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Editor's Corner

By Mary E. Adair

March 2009

Yes, the calendar has turned another page. It is being fervently hoped that this page will be welcomed joyfully and filled with many occasions to remember. Families are coming back together to share the same roof in many parts of the USA, and for some though it may start out from necessity, the benefits will become apparent. Not only can utilities and the cost of groceries be shared but the wonderful fellowship of relatives can enrich lives and develop memories for the youngsters which can bless them throughout their lives.

When our nation was young, families clanned because it was a good way to survive. You shared chores and the harvests, the ups and downs, the beauty and the dismay, and were strengthened as a unit because of the experiences, good and bad. It is what helped make our nation strong. So if you are beginning a period of moving in together, look on the bright side and deliberately make the best of everything. A Cheery Heart Doeth Good comes into play here; a quote? Perhaps, but certainly a wise way to apply oneself. Mostly because of these thoughts, your editor is reprinting a poem from 2001, which was written when leaving Saint Louis to return to Texas, but is appropriate for these times, "Moving Day."

Another poem by yours truly is "Condolences," a more somber verse, but still could be regarded as good advice. Bruce Clifford, who has been moving into a new career position, sings a couple of songs for us with "Guardians of The Sun," and "Life Before Life." Both are on the dreamy, reflective side.

John I. Blair submits an eclectic mixture of poems for March. Sometimes his work is so themed for one subject or another that the group seems like a step by step documentary of one subject. His feline poetry has been lauded and he has perhaps written more poetic sequences concerning cats than any other poet. We'd like to see a chap book published on simply his feline compositions. Two poems this time speak of impressions and the weather of January, though both ("January 3" and "The First Day of The Year") were written in previous years, one can recognize their own winter season in them. "Bee Ledge" and "Coyotes" explore nature and its challenges, while "Nerves" and "In The Midnight Forest Of My Mind" tender emotional concepts of unrest, even dispair, and are a departure for his work.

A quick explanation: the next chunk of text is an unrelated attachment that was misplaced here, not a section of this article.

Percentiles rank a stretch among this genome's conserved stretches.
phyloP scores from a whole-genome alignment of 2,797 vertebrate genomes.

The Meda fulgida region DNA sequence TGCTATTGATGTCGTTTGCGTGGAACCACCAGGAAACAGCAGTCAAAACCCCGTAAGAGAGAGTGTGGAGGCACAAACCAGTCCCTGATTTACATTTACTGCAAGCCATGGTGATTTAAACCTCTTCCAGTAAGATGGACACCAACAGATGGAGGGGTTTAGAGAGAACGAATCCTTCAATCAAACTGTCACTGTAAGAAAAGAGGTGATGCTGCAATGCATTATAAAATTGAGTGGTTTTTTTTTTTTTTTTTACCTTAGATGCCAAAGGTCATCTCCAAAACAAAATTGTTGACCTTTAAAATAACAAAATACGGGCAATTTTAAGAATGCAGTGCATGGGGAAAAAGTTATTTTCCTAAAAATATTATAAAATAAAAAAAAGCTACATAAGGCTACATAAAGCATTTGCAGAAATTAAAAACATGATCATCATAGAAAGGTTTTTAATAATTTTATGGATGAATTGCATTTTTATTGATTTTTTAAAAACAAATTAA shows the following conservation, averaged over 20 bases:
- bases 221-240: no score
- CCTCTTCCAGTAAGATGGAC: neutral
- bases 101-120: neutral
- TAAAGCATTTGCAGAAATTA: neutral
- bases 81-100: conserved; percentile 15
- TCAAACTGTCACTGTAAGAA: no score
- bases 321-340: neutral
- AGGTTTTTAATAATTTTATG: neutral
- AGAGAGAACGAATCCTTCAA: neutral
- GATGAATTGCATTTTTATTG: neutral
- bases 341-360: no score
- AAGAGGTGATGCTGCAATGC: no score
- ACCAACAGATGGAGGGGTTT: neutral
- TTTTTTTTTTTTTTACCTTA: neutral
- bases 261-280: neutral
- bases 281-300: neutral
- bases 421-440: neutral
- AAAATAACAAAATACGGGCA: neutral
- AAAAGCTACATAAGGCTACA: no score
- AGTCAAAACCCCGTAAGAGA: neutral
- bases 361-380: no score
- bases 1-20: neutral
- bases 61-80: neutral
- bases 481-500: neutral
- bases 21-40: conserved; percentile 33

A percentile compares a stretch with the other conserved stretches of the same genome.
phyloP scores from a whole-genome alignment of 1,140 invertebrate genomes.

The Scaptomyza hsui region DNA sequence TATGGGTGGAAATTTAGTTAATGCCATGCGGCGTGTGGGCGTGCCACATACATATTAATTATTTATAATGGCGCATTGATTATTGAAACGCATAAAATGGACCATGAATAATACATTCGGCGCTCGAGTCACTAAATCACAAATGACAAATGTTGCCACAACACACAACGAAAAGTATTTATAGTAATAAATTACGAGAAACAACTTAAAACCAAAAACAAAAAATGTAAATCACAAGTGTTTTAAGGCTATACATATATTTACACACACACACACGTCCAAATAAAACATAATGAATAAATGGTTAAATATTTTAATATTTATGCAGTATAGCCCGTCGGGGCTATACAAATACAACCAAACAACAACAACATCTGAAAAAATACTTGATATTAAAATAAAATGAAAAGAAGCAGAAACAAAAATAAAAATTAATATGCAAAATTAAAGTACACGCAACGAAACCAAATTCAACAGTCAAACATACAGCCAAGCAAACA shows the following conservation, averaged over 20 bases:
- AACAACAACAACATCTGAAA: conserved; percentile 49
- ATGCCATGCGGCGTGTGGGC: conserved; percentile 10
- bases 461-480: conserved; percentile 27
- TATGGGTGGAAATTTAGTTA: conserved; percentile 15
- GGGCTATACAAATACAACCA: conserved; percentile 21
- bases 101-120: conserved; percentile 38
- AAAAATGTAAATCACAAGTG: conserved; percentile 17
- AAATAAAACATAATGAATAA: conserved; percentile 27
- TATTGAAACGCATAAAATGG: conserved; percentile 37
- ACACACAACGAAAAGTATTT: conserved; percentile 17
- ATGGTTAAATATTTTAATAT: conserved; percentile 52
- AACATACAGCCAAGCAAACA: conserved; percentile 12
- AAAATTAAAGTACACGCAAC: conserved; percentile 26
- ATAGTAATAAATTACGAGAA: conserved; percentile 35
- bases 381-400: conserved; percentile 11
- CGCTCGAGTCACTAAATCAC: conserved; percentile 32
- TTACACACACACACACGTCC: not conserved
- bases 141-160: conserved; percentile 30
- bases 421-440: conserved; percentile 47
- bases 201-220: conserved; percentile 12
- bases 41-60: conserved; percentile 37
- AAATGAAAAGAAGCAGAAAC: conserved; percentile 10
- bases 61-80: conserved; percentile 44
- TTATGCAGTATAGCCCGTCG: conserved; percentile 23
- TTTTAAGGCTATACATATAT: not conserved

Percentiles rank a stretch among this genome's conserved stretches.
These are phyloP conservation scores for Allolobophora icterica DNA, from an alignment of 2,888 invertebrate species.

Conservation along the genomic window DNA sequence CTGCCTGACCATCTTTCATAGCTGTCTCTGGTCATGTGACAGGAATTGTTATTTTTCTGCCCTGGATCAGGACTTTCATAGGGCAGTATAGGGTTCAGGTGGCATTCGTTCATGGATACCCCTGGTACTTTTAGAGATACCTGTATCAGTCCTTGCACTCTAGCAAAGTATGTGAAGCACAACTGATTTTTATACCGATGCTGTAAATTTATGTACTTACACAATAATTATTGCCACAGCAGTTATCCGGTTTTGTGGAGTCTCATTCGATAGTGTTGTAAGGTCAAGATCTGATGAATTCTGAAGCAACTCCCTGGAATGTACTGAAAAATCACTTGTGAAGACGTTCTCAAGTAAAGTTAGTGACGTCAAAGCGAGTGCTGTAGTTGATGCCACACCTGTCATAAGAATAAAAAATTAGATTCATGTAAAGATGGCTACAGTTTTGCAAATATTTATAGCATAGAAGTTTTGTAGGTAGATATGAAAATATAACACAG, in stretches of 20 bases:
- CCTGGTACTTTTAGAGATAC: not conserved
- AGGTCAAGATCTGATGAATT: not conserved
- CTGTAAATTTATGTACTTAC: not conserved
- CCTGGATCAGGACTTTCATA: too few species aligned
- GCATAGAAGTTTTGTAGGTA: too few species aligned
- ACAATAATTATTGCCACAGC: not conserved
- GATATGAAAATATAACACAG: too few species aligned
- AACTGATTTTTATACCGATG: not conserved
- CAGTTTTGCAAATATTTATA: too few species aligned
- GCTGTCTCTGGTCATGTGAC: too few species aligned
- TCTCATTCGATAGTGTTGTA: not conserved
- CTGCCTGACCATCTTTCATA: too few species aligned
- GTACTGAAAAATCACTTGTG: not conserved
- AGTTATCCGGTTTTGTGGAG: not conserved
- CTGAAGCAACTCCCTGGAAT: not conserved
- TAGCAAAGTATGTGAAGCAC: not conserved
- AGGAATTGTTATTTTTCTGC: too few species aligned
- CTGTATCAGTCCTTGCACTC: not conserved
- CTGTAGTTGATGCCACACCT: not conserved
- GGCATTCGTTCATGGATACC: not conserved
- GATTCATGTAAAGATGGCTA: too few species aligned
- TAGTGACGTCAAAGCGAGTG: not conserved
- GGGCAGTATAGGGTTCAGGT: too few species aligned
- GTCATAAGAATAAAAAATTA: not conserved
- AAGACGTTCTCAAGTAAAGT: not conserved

You won't find MailBag Column this issue, but here is a helpful link or two:

    Blood Clots/Stroke - "They Now Have a Fourth Indicator, the Tongue" and other ways to recognize danger signs.
    Check Your Tires
    NOT A JOKE! This takes a little time to sure and watch it to the end. Very important to take the time to look at this video on tires and share with others. (Note: There is a short commercial that comes on prior to the story on the tires.)
    Snow Motor... for the tractor lovers
    This is a really neat video of a tractor-snow-machine invented by Henry Ford. Watch the whole thing. It's a video copy of an old film that doesn't have sound... but it's pretty neat. It was even adapted to cars.
    Ireland's Own Radio Show
    This link courtesy of Mattie Lennon leads to an archived show from February 28th. Enjoy!

This is the month of Lent and you can check out an article by Helmer a few years back, All About Lent, Easter Dates, and...,
but it is also St. Patrick's Day so this year in "Cookin' With Leo" you will find a recipe for "Making Very Good Irish Cream."

Though Helmer attributes most of his recipes to his Italian Fairy Godmother, this is from a late friend who sailed the same seas as Leo during WWII, Richard (Dick) E. Hoshor. (see pic, right) There are many fond memories of visits with Dick and this is one of the tasty ones.

LC Van Savage puts you in the bosom of her family as they celebrated Valentine's Day 2009 in her column "Consider This." She also authored the informative but funny article, "A Stench By Any Other Stench Stinks The Same."

Gerard Meister comically spins a woe-filled essay on everyday life as a Floridian senior citizen. Don't miss "Thinking Out Loud." Both Eric Shackle and Thomas F. O'Neill {"Introspective") chose the birthday of Darwin for their columns, and Shackle expanded to include Lincoln, Braille, and Mendelssohn, all born in 1809. The column includes some very nice links, so do a bit of surfing.

Shackle's article, "Former Pin-Up Girl, Now 102, World's Oldest Columnist," discusses how one lady is keeping on keeping on. Mattie Lennon, "Irish Eyes," displays a typical anecdote like the kind he needs to launch his next project, "Mad To Go Again." Remember to click on each author's byline to find their biography and a list of clickable titles of previous work published by Pencil Stubs Online.

Perhaps you have a poem or a favorite story you've written that would enhance our pages. If so, please do submit for consideration. As always, we do not pay nor do we charge to publish.

See you next month!

Click on author's byline for bio and list of other works published by Pencil Stubs Online.


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